03 May 2006

Why I'd Make a Terrible Father

As I mentioned earlier, Beth and I spent Saturday afternoon and Sunday morning with my mother and my sister, who has a now-six-month old baby (cute pictures here) named Camden, who is cute and adorable and endlessly watchable even when he's not feeling well due to tubes having been put in his ears, as was the case over the weekend. Now, I can't say I'm overly fond of children in general, having a general preference for the intellectual and social world of adults, but Camden's a cute kid, and I can certainly imagine feeling more love for the little brats when (or if) I ever have one of my own.

So anyway, Camden was lying on the floor Saturday night kicking at one of his toys, when a bit of drool escaped from the side of his mouth. Being the good uncle (and having a napkin handy) I wiped the fluid from the side of his mouth, cleaned his face in general, then started thinking:

I wonder when babies start to produce amylase?

A bit of explanation is at hand. Enzymes are macromolecules (proteins, actually) that act as catalysts to allow high-energy chemical reactions to take place in relatively low-energy regions, such as the human body. For instance, the body "burns" sugars in the muscles through the breaking off of phosphate groups from ATP molecules -- an enzyme binds to the phosphate group and removes it with what's known as a dehydration reaction to "burn" the molecule, while in ordinary circumstances the energy required to burn off that bit of energy would require temperatures far in excess of what the human body could stand. Enzymes are not magical chemicals -- far from it -- but they are one of the things that make life fairly unique in the universe, and much of the study of biochemistry is really the study of enzymes.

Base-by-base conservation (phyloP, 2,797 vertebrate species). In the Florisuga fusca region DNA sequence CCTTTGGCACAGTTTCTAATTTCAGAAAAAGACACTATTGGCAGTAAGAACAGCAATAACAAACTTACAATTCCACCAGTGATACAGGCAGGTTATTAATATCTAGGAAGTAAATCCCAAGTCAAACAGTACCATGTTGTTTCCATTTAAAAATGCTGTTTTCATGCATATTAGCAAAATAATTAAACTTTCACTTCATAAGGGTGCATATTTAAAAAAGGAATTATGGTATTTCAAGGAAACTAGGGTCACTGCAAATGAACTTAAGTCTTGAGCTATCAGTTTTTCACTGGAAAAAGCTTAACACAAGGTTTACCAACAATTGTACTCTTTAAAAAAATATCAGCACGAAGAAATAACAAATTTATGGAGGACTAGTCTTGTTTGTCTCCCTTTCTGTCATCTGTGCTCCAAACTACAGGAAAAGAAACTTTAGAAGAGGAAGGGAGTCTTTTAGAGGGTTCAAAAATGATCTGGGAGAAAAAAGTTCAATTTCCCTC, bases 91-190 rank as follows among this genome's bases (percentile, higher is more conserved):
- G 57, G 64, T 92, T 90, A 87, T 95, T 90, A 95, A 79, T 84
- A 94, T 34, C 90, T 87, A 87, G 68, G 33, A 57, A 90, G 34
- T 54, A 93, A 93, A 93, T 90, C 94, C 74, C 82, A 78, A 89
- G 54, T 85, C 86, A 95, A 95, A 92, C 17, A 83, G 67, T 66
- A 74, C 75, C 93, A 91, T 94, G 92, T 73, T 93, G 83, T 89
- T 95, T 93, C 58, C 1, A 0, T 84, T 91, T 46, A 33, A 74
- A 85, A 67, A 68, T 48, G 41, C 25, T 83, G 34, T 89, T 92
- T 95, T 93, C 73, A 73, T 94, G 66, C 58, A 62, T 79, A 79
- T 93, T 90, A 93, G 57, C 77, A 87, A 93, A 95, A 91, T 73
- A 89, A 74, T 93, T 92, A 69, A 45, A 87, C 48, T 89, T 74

Amylase is an enzyme found in saliva (and in the pancreas, but that's another issue) that binds with certain chemical bonds in starches and breaks them down into molecules that are usable in the production of energy and proteins by the organism. (It is of course aided by digestive enzymes in the stomach and intestines, but that's a bit out of field here.) In my Intro to Biology course at UAH, one of our labs involved placing ground up cereal grains into a solution of water and amylase, and oberving the carbon dioxide produced by enzymmatic action. In the lab, we used professionally-obtained (or perhaps synthesized) amylase, but in theory could have simply used our own saliva to break down the cereal, although saliva contains other enzymes as well.

My curiosity, then, was at what age amylase was produced by the human body, in particular by the salivary glands. I was struck by the incredible urge to collect a few milliliters of Camden's saliva (not difficult, I assume, given the production of fluids by babies) and an equal amount of my own, mix each with some cereal or some other starch (like crackers) and place them both next to a control and a timer. And I might have done exactly that, except that the child's mother and grandmother were sitting right there playing with their baby and otherwise being perfectly normal, well-adjusted individuals, and might have taken offense to my doing strange experiments with their child's saliva.

How easy would it be to imagine me using one of my own children as a little walking, talking microbiology lab, blithely ignoring their needs so that I could satiate my own curiosity regarding their development in a hands-on, somewhat-controlled way? I have no doubt that I'll soon end up living up to the self-given moniker "Weird Uncle Daniel" anytime now.

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